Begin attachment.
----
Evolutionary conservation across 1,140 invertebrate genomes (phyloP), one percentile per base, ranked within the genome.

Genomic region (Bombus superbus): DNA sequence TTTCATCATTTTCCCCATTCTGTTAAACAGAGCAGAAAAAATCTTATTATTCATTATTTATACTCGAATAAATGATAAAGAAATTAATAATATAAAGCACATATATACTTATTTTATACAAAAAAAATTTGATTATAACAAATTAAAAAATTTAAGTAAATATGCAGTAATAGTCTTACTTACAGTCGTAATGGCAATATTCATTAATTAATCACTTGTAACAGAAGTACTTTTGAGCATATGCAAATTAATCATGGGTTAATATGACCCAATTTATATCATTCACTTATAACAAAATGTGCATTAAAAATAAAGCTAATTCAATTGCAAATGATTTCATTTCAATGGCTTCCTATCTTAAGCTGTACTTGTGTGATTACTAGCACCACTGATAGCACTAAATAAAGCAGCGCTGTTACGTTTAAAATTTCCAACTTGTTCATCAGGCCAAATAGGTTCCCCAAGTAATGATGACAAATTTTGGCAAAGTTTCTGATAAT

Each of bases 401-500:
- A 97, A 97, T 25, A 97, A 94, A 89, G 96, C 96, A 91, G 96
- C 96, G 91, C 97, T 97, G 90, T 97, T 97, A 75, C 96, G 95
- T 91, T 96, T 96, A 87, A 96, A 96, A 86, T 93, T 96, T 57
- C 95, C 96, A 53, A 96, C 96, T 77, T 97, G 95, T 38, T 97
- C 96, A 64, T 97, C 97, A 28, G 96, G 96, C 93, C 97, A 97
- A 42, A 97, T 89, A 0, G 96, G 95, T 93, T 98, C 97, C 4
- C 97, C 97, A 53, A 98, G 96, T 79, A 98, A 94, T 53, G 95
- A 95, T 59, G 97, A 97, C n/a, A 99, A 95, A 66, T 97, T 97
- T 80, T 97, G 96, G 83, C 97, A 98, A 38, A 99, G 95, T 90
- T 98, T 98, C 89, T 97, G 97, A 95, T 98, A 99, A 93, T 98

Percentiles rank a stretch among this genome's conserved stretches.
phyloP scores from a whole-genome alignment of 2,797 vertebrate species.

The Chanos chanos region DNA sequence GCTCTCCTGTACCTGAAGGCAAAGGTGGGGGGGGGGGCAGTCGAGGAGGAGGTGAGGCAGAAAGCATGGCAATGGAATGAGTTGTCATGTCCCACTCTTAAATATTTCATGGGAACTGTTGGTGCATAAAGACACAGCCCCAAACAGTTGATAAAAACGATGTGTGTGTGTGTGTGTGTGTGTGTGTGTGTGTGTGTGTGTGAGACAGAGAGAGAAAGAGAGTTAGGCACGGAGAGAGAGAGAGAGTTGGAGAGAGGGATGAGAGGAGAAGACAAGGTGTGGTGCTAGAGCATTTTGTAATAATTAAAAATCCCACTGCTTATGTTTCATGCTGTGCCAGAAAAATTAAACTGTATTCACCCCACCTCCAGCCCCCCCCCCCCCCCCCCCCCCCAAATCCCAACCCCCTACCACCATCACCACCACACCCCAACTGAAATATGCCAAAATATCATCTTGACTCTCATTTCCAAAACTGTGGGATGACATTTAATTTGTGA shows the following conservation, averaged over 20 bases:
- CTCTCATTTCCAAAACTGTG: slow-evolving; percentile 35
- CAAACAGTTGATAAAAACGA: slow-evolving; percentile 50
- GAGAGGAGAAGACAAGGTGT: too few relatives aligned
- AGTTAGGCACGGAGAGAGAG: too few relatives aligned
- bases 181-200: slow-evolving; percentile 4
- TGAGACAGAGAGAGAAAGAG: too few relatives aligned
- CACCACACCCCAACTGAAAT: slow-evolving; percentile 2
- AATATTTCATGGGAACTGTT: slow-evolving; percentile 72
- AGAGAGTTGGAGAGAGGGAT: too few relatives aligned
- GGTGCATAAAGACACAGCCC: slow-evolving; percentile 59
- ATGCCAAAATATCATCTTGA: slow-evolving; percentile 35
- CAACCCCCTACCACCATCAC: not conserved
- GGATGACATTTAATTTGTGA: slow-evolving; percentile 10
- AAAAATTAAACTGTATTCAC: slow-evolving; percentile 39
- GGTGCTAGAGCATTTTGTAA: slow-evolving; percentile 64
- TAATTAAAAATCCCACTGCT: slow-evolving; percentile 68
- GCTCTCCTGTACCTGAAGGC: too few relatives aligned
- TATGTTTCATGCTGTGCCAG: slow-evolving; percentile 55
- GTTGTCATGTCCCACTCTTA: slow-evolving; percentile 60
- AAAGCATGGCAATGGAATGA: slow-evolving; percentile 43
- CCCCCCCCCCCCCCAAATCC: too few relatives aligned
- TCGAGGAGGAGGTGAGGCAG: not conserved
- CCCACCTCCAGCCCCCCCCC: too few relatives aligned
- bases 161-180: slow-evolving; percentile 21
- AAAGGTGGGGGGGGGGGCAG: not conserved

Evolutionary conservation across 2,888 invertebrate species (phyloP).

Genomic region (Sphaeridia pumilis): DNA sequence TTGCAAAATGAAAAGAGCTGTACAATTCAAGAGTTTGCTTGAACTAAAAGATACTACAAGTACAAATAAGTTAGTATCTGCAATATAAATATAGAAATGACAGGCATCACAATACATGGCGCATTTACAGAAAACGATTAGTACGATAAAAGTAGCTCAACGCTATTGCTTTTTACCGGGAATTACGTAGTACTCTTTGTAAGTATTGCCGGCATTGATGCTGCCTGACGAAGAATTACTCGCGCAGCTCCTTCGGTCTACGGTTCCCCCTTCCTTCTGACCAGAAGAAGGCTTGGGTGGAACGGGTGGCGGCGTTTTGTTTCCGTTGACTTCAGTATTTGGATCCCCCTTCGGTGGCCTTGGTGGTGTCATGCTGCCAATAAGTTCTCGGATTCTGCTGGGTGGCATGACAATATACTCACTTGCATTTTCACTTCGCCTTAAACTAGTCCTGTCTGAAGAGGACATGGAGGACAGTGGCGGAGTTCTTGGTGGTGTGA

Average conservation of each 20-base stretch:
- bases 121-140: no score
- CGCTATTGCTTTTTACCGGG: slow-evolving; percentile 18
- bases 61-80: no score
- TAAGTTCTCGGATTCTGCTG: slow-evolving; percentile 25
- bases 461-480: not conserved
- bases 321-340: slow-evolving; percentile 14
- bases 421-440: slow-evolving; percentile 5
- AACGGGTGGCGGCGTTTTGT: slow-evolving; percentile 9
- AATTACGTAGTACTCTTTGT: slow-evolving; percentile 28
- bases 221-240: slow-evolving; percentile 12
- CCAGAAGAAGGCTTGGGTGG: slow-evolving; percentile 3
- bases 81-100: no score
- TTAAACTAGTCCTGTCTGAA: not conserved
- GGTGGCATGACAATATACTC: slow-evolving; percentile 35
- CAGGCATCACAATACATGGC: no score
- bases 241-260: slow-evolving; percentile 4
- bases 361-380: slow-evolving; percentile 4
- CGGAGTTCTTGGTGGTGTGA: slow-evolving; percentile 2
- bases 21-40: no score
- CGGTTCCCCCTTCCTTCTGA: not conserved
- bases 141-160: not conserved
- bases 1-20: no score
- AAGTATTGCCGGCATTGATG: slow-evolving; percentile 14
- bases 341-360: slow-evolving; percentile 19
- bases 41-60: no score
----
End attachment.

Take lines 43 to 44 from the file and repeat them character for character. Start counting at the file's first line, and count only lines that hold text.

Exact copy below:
Genomic region (Sphaeridia pumilis): DNA sequence TTGCAAAATGAAAAGAGCTGTACAATTCAAGAGTTTGCTTGAACTAAAAGATACTACAAGTACAAATAAGTTAGTATCTGCAATATAAATATAGAAATGACAGGCATCACAATACATGGCGCATTTACAGAAAACGATTAGTACGATAAAAGTAGCTCAACGCTATTGCTTTTTACCGGGAATTACGTAGTACTCTTTGTAAGTATTGCCGGCATTGATGCTGCCTGACGAAGAATTACTCGCGCAGCTCCTTCGGTCTACGGTTCCCCCTTCCTTCTGACCAGAAGAAGGCTTGGGTGGAACGGGTGGCGGCGTTTTGTTTCCGTTGACTTCAGTATTTGGATCCCCCTTCGGTGGCCTTGGTGGTGTCATGCTGCCAATAAGTTCTCGGATTCTGCTGGGTGGCATGACAATATACTCACTTGCATTTTCACTTCGCCTTAAACTAGTCCTGTCTGAAGAGGACATGGAGGACAGTGGCGGAGTTCTTGGTGGTGTGA

Average conservation of each 20-base stretch: